He was clad in blue jeans and a green army coat when arrested. He and De la Cova both wear gold rimmed round eyeglasses.
Neighbors also described De la Cova as "a very quiet man. He's lived alone for slightly more than a year in a single room on the top floor of an apartment house at 960 Le Jeune Rd.
Student President Jim Hardman said De la Cova's friends were primarily Arab students - mostly from the chemistry department.
Campus police say that on May 22, 1974 De la Cova, wearing a Palestine Liberation organization armband, complained that he was shot at by four youths with a shotgun in the campus parking lot.
He shot back four times, he said, with a .22 caliber revolver which he kept in his car. Campus security Lt. George Harper said no arrests were made and no evidence was ever found to substantiate the report.
During that time, students said, De la Cova wore knee high boots and a beret to symbolize his protest image.
Miami friends of De la Cova gave conflicting accounts, describing him as a fiery anti-Communist who left FAU because he felt some teachers were Marxist.
De la Cova wrote articles for Libertad, the Miami Spanish language newspaper whose editor, Rolando Masferrer was killed by a car bomb Oct. 31, 1975.
De la Cova's most recent contribution to Libertad was a Jan. 2, 1976 article detailing Miami's 47 bombings and 33 attempted bombings since January, 1975.
Corbo, a Havana-born permanent resident alien, told police he lives in South Miami Beach, at 660 Collins Ave. People at the apartment said they never heard of him.
Miami Police Chief Garland Watkins was at home, asleep during the wee hours Thursday when Miami FBI Chief Julius Mattson telephoned to say that the joint surveillance was successful.
All three agencies have worked together since November to solve area bombing cases.
The recent bombings, one of which cost WQBA radio station director Emilio Milian his legs last week, have resulted in outraged reaction from the community, police say.
"Community concern has been reflected in information to police agencies," Chief Watkins said.
The investigations and surveillances in past months have been "coordinated at top levels" of all three agencies, Watkins said.
Investigators said they hope the Thursday arrests will lead them to conclusions in other cases and said their efforts are continuing.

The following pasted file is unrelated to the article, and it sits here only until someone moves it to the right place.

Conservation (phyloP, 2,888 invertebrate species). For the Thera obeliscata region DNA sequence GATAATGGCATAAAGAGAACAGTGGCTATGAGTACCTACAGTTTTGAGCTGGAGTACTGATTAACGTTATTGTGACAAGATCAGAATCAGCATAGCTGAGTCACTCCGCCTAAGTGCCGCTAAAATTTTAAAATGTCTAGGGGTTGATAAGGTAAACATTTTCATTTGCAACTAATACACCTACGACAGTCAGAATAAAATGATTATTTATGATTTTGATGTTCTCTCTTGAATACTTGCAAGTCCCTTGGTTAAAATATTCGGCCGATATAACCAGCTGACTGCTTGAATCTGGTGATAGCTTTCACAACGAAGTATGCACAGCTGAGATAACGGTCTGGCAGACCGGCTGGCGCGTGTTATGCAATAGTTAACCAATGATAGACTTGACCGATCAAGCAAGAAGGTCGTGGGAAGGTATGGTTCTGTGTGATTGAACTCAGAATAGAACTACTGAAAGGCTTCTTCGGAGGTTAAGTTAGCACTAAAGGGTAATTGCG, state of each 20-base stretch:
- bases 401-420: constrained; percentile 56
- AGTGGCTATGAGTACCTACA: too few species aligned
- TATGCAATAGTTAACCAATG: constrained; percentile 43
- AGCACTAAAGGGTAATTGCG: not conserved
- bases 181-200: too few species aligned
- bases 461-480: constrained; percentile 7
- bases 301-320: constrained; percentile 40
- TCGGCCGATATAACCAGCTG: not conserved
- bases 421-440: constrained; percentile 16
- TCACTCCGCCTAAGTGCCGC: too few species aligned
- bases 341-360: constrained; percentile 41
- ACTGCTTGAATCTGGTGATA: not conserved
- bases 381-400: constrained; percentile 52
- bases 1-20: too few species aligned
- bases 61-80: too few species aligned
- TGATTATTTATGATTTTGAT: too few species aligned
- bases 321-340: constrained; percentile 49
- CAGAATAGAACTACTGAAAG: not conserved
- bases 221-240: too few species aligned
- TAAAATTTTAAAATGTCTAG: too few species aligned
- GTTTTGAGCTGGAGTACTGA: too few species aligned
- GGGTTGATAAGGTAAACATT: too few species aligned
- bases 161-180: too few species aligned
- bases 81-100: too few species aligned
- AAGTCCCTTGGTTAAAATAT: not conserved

"You can't make one neat little package out of all the things that have happened over weeks and months," Watkins said. "We still need as much, or more information from the public."
Investigators said they had no motive for the attempted bombing of the book store.
The store operators gave land lord Soloman Latman notice that they will be closing four days ago, he said. Signs in the store, which feature 25 cent mini-movies, sex devices and magazines, say a 50 percent discount is in effect in a going out of business sale.
The manager, an attractive young woman, said she operates the store for a man in charge who represents out-of-town owners. She declined to give his name.
The $300-a-month, three year lease was signed by Al Dowd, who could not be reached Thursday for comment.
All the tenants in the sprawling building have complained about the adult bookshop since it opened in April, 1975, Latman said.
"He lied to me," Latman says, insisting he was unaware of the type bookstore planned when the lease was signed.
When he asked the potential tenant the type of book shop he said he was told that "Spanish books" would be sold.
Last month a group of demonstrators picketed the store but departed after less than a day. They were objecting to the store's presence, but neighboring businessmen said the demonstrators were strangers.
The store, open from 11 a.m. to 11 p.m. was extremely busy after 6 p.m. neighbors said.
closest neighbors are a doctor's office on one side and a bakery on the other.
The bookstore manager, who asked that her name not be used, said she knew nothing of the bomb attempt or any threats.
She said she did not know the suspects.
Latham and De la Cova are charged federally with conspiracy to violate civil rights, conspiracy to and attempting to bomb property used in interstate and foreign commerce, and possession of an unregistered destructive device.
Florida charges against them include, carrying a concealed firearm, having a gun while committing a crime, attempting to discharge a destructive device, and possession of a destructive device with intent to harm life, limb or property.
Corbo is charged with conspiracy to commit the violations.
Corbo, and the two others, appeared before the U.S. Magistrate Charlene Sorrentino who advised them of their rights and set a bond hearing for Friday.
She appointed Public Defender Ed Galante to represent Corbo. De la Cova said he would hire his own lawyer and Judge Sorrentino gave him until 10 a.m. Monday.
Copyright (c) 1976 The Miami Herald